January 12, 2013

Old Hundred and the American Way of Wartime Law

Thanks to a coincidence of film release debates, Lincoln and Django
 have prompted no
small outpouring of commentary on the relationship between law, race, and
violence private and public both. Lest anyone fear I’m about to hijack this
blog for pop culture commentary, I bring these films up because the problem of
slavery, and its role in the military contest for the fate of the Union, played
an integral role in the development of modern laws of war. There can be no
doubt that emancipation in America required horrific carnage, and for precisely
this reason the U.S. went to great lengths to find a framework to restrain it
without compromising its obligation to prosecute and win an eminently just war.

Fabian Witt’s Lincoln’s Code
a compelling account of the evolution of the laws of war in America, not simply
within the Civil War but from the Revolution through the occupation of the
Philippines. Central to its story though, as the title implies, is the
critical role of General Orders No. 100 not simply within the context of
American history and warfare, but international humanitarian law worldwide.

Franz Lieber, who wrote “Old Hundred,” was perhaps the exact
opposite of the prevailing stereotype of an international lawyer as one might
expect. He was a Prussian and a soldier, who’d been shot through the neck at
Namur and yet still felt drawn towards the “indelible horrors” of war, which
provided the “rich dew” of historical progress. It was precisely because of
this inherent moral component to war that Lieber saw fit to revise and
crystallize the ethics of warfare for an age of mass combat – a desire almost
certainly enhanced by Lieber’s several sons who fought on both sides of the
Civil War.

Lieber, interestingly, was likely America’s first Clausewitzian
of any major influence. He’d been familiar with his fellow Prussian’s work
perhaps before most Germans. In Lieber’s Manual
of Political Ethics
, Lieber explains war’s object is to “compel him to
peace at my will.” With the aims of a war providing justification to these
means, conceptions of military law underwent a radical shift from Enlightenment
standards morally indifferent to the aims of combatants. Lieber, as Clausewitz
implied, saw these 18th century standards as customary artifacts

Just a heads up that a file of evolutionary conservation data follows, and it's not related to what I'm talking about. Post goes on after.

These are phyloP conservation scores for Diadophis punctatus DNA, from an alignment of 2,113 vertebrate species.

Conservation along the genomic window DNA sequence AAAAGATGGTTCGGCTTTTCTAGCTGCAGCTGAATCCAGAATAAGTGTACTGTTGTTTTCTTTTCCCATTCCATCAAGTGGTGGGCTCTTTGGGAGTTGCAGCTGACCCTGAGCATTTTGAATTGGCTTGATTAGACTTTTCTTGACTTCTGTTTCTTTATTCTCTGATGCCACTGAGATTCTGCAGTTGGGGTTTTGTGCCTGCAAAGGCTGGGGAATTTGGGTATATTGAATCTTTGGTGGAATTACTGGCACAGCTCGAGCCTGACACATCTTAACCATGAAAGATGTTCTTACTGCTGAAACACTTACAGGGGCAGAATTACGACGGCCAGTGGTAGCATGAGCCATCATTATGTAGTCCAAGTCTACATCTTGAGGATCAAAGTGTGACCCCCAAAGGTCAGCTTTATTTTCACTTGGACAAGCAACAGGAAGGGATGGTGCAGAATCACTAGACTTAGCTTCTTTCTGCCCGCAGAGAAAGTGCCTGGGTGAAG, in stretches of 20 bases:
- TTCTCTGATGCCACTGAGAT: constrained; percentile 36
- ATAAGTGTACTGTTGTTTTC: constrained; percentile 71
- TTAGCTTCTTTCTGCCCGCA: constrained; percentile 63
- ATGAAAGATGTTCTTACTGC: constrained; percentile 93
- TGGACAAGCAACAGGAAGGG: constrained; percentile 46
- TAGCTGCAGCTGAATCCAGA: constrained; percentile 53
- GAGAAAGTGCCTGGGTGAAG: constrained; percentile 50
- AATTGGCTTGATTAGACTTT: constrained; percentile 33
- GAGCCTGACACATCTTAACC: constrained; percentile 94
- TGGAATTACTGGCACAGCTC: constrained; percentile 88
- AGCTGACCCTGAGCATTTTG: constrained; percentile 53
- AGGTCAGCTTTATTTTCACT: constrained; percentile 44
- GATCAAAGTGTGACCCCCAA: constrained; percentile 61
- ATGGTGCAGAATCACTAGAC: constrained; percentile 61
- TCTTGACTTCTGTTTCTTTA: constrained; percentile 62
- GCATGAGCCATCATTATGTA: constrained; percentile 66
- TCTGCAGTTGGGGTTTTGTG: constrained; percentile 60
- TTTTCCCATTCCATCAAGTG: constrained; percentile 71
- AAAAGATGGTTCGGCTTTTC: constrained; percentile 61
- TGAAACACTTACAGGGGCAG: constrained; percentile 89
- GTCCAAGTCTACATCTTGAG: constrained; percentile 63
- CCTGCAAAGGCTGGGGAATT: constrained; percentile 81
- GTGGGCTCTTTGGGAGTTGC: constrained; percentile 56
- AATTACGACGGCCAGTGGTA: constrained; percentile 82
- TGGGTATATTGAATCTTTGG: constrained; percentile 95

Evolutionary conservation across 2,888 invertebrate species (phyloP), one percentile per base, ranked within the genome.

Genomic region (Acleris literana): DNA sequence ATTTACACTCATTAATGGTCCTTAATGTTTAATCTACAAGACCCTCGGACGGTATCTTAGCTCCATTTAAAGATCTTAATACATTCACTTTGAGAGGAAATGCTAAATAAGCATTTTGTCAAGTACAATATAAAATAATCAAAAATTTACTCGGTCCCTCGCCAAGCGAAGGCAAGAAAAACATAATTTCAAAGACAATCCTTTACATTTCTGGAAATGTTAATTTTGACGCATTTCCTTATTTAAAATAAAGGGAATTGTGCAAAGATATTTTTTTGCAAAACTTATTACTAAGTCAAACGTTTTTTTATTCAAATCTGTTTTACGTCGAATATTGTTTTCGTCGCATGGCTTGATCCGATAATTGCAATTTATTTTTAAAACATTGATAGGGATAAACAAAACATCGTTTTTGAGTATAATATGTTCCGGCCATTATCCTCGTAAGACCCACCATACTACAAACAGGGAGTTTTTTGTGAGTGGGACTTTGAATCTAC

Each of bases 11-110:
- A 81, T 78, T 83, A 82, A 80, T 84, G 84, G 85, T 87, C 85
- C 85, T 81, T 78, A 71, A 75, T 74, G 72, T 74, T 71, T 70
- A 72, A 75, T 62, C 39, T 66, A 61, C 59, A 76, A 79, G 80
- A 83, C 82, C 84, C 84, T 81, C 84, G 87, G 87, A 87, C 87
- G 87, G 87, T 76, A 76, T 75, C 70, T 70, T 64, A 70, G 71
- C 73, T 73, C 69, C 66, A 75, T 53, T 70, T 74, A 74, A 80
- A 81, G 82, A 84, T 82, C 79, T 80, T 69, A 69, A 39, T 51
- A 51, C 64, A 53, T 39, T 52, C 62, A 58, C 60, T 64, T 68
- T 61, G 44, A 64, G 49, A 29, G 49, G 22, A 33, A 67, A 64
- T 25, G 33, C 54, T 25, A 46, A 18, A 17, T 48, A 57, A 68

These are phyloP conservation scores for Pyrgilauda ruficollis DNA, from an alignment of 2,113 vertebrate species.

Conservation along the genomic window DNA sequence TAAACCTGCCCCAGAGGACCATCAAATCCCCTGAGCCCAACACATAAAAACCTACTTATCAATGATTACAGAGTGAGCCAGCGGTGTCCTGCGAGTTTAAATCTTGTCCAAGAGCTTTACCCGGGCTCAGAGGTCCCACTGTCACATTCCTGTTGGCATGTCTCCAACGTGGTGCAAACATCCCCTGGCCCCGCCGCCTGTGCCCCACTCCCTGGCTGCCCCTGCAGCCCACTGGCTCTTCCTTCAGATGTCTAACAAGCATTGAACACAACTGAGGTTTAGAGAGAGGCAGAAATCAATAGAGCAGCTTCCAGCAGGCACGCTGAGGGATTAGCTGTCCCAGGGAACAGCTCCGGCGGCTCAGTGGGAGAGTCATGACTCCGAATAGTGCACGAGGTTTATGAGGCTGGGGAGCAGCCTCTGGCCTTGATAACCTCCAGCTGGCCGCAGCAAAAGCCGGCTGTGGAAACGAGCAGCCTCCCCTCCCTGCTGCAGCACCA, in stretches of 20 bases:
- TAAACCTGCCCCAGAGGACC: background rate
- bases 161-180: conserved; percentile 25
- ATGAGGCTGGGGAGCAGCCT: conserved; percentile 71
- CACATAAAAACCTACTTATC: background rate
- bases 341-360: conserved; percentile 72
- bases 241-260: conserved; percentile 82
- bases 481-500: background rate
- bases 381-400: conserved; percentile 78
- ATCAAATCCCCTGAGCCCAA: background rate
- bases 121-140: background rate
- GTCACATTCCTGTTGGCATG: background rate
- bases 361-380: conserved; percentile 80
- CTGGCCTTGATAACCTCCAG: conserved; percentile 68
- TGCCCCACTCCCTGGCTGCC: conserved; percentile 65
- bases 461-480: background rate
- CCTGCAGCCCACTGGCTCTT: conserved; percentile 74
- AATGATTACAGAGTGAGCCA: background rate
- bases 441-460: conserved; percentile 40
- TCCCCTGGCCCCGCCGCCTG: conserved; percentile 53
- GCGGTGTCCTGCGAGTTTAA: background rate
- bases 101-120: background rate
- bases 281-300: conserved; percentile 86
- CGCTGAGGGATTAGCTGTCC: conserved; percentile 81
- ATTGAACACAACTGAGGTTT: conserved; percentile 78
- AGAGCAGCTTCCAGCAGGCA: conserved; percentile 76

from a bygone era, but rather than dismissing laws of war as a concept, he
sought to recast them in order to simultaneously advance the Union’s war aims
while ensuring war’s hardness retained some justice.

The elevation of justice, however, was not identical with
humanitarianism. No. 100 forbade torture, poison, assassinations, cruelty
towards prisoners and any other sort of violence beyond military necessity. It
also permitted the execution of illegal combatants, reprisal killings for
hostile violations, and the expropriation or destruction of hostile property
under a wide range of circumstances.

In the context of emancipation, the codification of new laws of
war mattered a great deal. Jefferson and other founders sympathetic slavery
endeavored to redefine the laws of war, as they did a great many other things,
to prevent the use of emancipation as a weapon against the United States. For
most of young America’s history, it gravely feared British or other foreign
incitement of slave revolts, and consequently ensured the Enlightenment
humanitarian law protected slaves like any other civilian property. Even among
critics of slavery, the classically-educated hoped America would avoid the
servile wars past empires faced.

Lincoln, even as he became convinced of the military and moral
necessity of emancipation by the bayonet, still hoped to avoid such
insurrections while protecting the legitimacy of uniformed black combatants in
the Union ranks. Hence the strong penalties on fighting outside a military
hierarchy – it would deter not simply Confederate partisans but avoid extending
sanction to rebelling slaves (it’s also notable that many former pacifists
vocally embraced using slave revolts against the South).

The modern iteration of the laws of war, then, grew in part out
of a desire to undo a codified injustice at odds with the new contemporary
political reality. What had, in the past, appeared as a humanitarian
protection, was extended in order to provide safety for a gross injustice that
permitted brutal killings of what should have been legitimate combatants. The
Lieber Code provided recourse but it defined them within the limits of the law.

There is no practice so odious as American slavery now receiving
protection under the cloak of humanitarianism. But a great deal of behavior
morally repugnant in the 19th century – the use of perfidy to
protect partisans and guerrillas and assassination – now exists as a new, frightening
reality for proponents of international humanitarian law’s value. In the Civil
War, defining the laws of war was synonymous with enhancing the ability of the
combatants to prosecute just war aims, even as it hardened the prohibitions on
unjustifiable acts.

Indeed, one of the great lessons of the Lieber Code is that a
country can use the laws of war in a Clausewitzian fashion to better relate
violence to policy and enhance the prosecution of the war effort. Indeed, not
only can they do so with military success, but in a manner that actually
accepts and even elevates a country’s international legitimacy, as the Lieber
Code did when the country which razed Atlanta found its orders codified in
international humanitarian law. While there is much more to it than this
quasi-review offers, Lincoln’s Code
is effective not simply as history but as a sobering reminder for strategic
theorists to take seriously the laws of war, and to reflect on the
opportunities today for reshaping them in a manner conducive to victory in a
just war.